A number of new trials are looking at investigative neoadjuvant approaches for locally advanced disease. Pamrevlumab is a monoclonal antibody factor that has been studied in combination with gemcitabine and nab-paclitaxel [Abraxane] in a randomized phase 3 study done in [patients with] locally advanced [disease]. The premise there is that we will be able to get more of those patients to surgery where they not may have otherwise been eligible.

An Alliance study is looking at patients with borderline resectable disease and the question of sequencing: neoadjuvant versus adjuvant [therapy]. This is a very important study if it can be successfully completed. Finally, a European study is looking at patients with borderline resectable disease and the role of radiation. An earlier-line study suggested [that this approach might] not benefit as many patients as we might have thought. This will be a larger randomized study that will be done in France.

Turning to the metastatic setting, it cannot be denied that PARP inhibitors have made a splash. Could you speak to the data reported with these agents?

PARP inhibitors in pancreatic cancer have shown us proof of principle that we can target patients with BRCA mutations and germline mutations. The phase 3 POLO trial [NCT02184195] did show a progression-free survival advantage [with this approach]. Many people find this is just the start; it is not sufficiently compelling to automatically require every patient with BRCA-mutated pancreatic cancer to receive a PARP inhibitor. The first thing [we need to do is] to test for BRCA. We must do a better job of testing more patients. We still have a long way to go.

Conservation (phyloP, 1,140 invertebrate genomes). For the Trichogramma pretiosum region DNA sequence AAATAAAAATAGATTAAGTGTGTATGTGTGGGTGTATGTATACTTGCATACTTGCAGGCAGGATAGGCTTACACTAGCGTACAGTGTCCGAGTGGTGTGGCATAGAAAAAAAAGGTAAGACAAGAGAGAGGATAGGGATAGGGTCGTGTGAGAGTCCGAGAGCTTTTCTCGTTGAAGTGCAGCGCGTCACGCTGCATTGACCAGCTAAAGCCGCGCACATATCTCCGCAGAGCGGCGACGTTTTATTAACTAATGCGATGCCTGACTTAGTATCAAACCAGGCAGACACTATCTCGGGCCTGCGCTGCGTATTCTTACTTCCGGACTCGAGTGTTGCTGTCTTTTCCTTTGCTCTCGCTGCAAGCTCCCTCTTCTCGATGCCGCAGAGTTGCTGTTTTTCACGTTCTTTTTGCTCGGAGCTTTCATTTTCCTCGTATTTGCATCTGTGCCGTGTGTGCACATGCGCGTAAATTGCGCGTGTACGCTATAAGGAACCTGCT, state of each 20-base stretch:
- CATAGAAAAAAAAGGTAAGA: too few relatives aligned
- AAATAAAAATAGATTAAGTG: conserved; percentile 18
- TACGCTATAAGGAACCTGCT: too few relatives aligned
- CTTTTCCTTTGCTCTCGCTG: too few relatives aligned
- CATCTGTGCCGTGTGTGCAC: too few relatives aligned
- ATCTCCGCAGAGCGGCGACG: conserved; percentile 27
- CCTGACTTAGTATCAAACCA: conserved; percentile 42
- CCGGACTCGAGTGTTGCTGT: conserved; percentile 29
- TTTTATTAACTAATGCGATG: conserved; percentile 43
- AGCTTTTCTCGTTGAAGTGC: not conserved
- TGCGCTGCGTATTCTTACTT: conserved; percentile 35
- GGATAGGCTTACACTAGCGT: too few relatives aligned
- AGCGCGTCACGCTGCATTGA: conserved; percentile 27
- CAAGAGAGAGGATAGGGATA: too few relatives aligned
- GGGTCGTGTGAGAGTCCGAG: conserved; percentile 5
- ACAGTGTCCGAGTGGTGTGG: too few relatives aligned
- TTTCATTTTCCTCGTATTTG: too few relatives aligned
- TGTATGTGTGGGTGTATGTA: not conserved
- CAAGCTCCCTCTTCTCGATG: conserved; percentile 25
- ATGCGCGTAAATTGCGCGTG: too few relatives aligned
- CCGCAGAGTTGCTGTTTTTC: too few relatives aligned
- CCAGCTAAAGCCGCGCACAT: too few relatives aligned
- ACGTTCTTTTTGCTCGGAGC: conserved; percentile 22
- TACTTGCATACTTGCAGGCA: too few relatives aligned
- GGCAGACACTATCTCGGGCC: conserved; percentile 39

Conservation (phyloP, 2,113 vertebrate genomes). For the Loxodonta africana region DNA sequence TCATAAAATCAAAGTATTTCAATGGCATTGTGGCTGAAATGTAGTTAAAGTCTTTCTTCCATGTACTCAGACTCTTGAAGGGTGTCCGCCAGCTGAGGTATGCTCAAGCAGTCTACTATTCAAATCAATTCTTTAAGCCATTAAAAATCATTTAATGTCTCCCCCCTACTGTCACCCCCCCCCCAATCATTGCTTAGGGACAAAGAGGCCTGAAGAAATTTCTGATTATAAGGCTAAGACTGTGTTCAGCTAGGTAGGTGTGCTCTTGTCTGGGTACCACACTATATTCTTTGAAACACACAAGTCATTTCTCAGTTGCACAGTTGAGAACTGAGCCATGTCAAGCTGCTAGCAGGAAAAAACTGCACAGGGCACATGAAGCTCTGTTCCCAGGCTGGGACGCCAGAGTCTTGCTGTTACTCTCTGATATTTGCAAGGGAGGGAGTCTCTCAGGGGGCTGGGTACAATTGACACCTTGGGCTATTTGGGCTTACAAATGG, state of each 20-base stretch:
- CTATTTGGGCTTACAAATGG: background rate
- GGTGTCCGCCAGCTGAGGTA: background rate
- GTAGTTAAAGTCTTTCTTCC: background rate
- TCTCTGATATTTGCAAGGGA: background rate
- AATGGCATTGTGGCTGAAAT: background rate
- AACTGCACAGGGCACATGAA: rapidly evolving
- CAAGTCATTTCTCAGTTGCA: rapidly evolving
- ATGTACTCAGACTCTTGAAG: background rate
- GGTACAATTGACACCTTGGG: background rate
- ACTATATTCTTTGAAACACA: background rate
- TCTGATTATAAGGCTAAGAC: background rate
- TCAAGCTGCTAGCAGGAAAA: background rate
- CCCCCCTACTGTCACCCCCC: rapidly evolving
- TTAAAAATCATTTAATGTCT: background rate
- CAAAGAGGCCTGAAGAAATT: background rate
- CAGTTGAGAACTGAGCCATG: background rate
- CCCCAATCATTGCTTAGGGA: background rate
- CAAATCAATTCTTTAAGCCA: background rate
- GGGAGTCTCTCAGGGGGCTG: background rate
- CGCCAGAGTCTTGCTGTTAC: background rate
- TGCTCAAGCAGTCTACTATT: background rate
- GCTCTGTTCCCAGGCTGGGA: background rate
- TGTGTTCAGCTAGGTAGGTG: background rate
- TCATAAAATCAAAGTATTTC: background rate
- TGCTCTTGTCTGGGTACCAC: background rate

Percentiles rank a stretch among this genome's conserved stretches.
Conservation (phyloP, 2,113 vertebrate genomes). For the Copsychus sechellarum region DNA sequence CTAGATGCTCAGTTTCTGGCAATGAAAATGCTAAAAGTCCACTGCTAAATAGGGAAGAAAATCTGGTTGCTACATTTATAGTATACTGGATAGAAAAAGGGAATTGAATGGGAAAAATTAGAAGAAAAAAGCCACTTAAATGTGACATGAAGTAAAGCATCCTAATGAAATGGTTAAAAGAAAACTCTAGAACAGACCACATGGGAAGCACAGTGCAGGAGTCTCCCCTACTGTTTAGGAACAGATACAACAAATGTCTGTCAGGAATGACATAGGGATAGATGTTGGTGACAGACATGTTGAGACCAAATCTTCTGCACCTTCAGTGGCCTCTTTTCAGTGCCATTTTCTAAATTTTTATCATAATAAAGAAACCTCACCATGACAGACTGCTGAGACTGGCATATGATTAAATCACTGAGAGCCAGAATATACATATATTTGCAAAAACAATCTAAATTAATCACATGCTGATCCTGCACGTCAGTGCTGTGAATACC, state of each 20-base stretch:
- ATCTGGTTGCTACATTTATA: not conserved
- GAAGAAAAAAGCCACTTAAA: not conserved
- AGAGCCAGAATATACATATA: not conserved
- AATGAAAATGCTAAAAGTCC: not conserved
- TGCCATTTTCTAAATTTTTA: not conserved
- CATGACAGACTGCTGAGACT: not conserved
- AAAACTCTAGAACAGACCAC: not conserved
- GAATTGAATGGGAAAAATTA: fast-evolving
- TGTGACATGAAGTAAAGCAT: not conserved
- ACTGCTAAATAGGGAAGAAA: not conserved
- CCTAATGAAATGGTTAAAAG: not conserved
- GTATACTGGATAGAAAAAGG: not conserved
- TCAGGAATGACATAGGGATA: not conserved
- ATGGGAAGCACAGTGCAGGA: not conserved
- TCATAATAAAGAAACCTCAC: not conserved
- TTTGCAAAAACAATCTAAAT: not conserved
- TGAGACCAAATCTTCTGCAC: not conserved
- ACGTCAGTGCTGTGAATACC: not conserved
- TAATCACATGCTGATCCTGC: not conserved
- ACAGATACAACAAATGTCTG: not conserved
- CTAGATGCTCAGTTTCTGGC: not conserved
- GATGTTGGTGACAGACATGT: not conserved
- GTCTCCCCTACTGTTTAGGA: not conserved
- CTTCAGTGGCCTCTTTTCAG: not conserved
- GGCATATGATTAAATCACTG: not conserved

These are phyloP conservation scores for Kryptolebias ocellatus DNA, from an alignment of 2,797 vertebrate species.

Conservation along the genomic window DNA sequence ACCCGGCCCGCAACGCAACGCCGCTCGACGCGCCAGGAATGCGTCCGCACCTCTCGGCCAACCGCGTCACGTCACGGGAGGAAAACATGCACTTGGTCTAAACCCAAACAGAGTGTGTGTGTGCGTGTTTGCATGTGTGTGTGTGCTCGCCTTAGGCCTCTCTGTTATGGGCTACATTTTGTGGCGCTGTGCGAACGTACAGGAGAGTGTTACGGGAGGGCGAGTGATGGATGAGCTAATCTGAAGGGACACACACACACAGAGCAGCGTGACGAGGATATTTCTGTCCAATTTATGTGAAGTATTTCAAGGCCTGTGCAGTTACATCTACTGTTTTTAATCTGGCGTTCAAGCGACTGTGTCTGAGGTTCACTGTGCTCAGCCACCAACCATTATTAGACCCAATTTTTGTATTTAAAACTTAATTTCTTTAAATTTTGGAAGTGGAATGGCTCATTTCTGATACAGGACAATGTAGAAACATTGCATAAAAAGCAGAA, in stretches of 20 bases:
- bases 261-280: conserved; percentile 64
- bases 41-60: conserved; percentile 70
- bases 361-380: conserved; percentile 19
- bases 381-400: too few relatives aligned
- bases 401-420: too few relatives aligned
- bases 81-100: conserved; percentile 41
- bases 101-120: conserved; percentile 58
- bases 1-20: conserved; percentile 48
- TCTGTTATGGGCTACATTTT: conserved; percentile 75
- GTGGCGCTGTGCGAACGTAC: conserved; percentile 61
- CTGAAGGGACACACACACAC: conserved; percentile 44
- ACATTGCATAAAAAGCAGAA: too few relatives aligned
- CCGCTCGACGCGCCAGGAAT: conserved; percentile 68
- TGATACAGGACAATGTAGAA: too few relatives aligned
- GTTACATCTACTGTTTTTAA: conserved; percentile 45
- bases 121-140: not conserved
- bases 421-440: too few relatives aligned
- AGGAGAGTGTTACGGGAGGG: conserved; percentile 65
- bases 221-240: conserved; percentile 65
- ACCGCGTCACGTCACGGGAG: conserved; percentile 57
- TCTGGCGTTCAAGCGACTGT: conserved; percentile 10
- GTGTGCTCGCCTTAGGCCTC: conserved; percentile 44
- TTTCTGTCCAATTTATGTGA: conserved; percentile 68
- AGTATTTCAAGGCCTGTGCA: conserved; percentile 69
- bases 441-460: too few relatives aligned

Secondly, if you recognize that a patient with pancreatic cancer is a BRCA carrier, use regimens that are less toxic than FOLFIRINOX, perhaps gemcitabine and cisplatin; this is what I use in those patients. [This regimen] is gentle and platinum is the key. Perhaps [patients] do not need all those intense chemotherapy regimens—at least not initially.

We [need to] do a better job [of] getting durable, stable disease, or even responses in germline pancreatic cancer. So far, it has been a real struggle; this is not ovarian or breast cancer where we see long disease-free intervals or long maintenance phases with a PARP inhibitor. It is going to take a little nuance, and perhaps combination strategies. Many ongoing studies are looking at smaller doses of PARP inhibitors, or smaller doses of chemotherapy with full-dose PARP inhibitors.

Just about every PARP inhibitor is being studied with chemotherapy in pancreatic cancer. Rucaparib [Rubraca] is being examined with nanoliposomal irinotecan–type of regimen in an international study. Another interesting trial will examine whether olaparib [Lynparza] can be extended to not just [patients with] germline BRCA [mutations] but also to [those who have mutations in] DNA damage repair [DDR] pathway genes.

What trials should your colleagues keep an eye on?

The 2 or 3 trials that people are watching right now in metastatic pancreatic cancer include the phase 3 AVENGER trial [NCT03504423], which combined FOLFIRINOX with or without devimistat [CPI-613]. The study has completed enrollment, so we expect to see results sometime in the next 6 months. Obviously, that is a very ambitious strategy to go from a phase 1 response rate to a randomized phase 3 trial but it accrued very quickly.

I am also excited about the phase 3 NAPOLI 3 trial [NCT04083235] because the NALIRIFOX regimen is perhaps more tolerable than classic FOLFIRINOX. It will be interesting to see how that translates in a randomized setting. That trial is randomizing patients to either the NALIRIFOX regimen or to gemcitabine/nab-paclitaxel. It is one of the largest global phase 3 studies going on right now for metastatic pancreatic cancer. This study is still enrolling.

Other smaller trials are examining combinations with immunotherapy, second-generation immunotherapy agents are being tested now, like CXC-R5 inhibitors. All these approaches look interesting, but it’s still early days.